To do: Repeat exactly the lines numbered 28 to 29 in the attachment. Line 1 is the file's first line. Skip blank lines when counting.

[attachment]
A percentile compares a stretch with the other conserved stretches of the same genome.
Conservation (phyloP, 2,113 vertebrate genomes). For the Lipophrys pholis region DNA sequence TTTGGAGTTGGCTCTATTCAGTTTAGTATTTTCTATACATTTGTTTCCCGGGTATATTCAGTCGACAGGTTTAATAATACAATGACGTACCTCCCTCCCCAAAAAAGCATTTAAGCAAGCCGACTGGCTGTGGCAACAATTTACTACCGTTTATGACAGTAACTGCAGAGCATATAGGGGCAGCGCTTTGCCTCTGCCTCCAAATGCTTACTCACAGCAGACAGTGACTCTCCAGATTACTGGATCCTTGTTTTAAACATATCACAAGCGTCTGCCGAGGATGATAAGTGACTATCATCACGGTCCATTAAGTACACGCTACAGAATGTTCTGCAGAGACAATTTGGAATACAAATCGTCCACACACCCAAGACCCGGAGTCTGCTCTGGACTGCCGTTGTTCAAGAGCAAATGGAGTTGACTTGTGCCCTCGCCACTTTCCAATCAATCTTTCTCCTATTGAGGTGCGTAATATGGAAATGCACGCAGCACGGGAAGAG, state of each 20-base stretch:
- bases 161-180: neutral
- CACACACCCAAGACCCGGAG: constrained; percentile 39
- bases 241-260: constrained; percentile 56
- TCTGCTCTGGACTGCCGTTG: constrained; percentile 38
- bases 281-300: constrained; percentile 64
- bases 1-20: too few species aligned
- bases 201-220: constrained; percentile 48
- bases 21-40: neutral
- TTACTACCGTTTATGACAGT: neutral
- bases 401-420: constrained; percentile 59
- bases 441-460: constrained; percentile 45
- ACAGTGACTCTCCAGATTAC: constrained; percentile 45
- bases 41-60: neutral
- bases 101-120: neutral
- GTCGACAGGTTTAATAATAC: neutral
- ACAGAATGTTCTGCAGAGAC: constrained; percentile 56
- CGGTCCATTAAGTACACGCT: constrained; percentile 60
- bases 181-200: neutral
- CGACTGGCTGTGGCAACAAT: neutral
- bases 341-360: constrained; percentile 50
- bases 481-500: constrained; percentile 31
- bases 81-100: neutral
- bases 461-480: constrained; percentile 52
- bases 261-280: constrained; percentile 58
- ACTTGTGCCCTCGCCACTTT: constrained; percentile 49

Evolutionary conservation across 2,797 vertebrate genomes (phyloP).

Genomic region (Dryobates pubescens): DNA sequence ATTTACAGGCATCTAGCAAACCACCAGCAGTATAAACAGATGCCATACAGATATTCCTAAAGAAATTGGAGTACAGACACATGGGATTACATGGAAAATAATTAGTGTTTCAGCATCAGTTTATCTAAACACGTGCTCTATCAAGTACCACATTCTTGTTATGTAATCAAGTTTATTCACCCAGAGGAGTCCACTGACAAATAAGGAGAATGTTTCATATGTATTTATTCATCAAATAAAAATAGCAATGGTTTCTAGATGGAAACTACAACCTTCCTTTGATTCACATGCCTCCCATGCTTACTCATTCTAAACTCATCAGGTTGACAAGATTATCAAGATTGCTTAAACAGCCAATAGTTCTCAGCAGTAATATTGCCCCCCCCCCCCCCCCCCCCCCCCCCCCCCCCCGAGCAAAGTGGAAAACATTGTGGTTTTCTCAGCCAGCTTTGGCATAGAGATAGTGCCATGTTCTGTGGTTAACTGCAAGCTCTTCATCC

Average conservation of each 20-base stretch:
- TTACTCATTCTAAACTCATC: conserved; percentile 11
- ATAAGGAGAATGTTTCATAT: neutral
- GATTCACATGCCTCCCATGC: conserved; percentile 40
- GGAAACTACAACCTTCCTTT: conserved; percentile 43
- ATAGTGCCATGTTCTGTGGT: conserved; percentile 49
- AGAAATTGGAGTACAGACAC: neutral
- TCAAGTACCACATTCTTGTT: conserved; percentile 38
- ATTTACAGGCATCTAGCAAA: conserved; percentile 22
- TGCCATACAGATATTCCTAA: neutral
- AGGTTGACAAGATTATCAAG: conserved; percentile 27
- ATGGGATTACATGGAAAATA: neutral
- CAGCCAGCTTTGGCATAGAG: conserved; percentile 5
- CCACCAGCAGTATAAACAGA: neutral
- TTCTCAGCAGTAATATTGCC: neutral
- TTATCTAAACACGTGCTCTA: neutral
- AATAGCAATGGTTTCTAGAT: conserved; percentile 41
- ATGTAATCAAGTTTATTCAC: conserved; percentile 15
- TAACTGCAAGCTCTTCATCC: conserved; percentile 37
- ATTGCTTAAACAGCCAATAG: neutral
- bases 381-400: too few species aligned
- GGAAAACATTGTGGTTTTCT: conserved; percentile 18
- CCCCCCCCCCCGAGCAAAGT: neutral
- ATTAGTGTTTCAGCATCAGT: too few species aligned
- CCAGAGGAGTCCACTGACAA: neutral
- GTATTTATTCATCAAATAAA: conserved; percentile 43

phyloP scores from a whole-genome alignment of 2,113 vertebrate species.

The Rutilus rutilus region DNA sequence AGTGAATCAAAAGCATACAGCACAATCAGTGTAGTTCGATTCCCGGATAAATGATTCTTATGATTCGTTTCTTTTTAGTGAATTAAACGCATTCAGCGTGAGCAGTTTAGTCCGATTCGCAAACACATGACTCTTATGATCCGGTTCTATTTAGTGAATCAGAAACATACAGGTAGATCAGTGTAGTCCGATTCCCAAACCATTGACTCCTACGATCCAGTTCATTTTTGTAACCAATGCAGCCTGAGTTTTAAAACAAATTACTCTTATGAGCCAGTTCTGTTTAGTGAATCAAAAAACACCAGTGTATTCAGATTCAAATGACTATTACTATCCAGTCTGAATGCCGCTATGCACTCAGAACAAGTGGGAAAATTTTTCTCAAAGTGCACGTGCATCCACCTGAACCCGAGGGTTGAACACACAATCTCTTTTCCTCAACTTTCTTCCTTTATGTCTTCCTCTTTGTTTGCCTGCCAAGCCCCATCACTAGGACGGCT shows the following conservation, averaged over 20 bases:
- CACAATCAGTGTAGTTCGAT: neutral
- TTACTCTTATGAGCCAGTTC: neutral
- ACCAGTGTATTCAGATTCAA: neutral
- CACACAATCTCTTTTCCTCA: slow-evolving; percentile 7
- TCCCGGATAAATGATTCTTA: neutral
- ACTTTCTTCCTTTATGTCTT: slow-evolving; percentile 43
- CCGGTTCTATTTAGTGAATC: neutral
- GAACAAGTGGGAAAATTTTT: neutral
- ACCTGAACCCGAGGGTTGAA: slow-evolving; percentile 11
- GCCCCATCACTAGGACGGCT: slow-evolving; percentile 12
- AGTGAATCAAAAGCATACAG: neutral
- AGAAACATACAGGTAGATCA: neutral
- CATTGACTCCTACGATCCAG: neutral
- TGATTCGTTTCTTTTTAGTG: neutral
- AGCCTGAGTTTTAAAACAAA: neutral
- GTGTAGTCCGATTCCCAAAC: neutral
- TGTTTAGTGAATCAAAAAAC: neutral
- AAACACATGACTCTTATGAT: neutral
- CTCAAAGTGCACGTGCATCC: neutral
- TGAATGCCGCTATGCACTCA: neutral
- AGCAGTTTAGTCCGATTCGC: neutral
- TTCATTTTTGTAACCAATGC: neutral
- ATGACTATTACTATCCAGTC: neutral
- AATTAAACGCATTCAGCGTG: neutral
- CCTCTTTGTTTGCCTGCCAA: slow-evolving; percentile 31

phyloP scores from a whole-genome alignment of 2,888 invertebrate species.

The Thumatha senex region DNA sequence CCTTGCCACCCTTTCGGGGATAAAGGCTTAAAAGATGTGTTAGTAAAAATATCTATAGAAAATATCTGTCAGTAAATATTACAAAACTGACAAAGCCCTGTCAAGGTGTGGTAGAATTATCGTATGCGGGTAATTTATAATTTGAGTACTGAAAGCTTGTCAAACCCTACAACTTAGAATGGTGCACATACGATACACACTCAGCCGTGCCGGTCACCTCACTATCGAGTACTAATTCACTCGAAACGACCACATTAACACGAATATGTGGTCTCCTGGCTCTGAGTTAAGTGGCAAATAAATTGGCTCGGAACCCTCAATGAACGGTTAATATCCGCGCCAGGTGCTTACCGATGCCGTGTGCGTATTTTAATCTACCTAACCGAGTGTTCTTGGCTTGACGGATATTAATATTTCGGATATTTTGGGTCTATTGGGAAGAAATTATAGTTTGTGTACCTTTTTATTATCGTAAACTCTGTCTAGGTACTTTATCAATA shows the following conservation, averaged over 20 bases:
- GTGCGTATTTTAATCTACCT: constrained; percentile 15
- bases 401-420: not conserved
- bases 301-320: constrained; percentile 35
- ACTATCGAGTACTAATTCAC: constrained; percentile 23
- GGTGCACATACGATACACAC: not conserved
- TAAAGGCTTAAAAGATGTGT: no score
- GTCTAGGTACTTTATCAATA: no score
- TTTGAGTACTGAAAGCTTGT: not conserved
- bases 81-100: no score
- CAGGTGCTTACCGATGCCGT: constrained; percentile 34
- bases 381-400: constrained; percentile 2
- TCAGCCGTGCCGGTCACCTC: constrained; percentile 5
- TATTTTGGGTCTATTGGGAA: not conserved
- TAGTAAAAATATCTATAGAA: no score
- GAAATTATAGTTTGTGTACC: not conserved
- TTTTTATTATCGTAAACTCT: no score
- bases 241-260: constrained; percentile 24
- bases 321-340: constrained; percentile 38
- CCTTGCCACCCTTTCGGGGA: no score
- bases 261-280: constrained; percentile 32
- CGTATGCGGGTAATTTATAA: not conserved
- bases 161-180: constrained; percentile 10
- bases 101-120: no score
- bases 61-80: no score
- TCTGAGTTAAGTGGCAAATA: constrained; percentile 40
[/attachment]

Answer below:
Evolutionary conservation across 2,797 vertebrate genomes (phyloP).

Genomic region (Dryobates pubescens): DNA sequence ATTTACAGGCATCTAGCAAACCACCAGCAGTATAAACAGATGCCATACAGATATTCCTAAAGAAATTGGAGTACAGACACATGGGATTACATGGAAAATAATTAGTGTTTCAGCATCAGTTTATCTAAACACGTGCTCTATCAAGTACCACATTCTTGTTATGTAATCAAGTTTATTCACCCAGAGGAGTCCACTGACAAATAAGGAGAATGTTTCATATGTATTTATTCATCAAATAAAAATAGCAATGGTTTCTAGATGGAAACTACAACCTTCCTTTGATTCACATGCCTCCCATGCTTACTCATTCTAAACTCATCAGGTTGACAAGATTATCAAGATTGCTTAAACAGCCAATAGTTCTCAGCAGTAATATTGCCCCCCCCCCCCCCCCCCCCCCCCCCCCCCCCCGAGCAAAGTGGAAAACATTGTGGTTTTCTCAGCCAGCTTTGGCATAGAGATAGTGCCATGTTCTGTGGTTAACTGCAAGCTCTTCATCC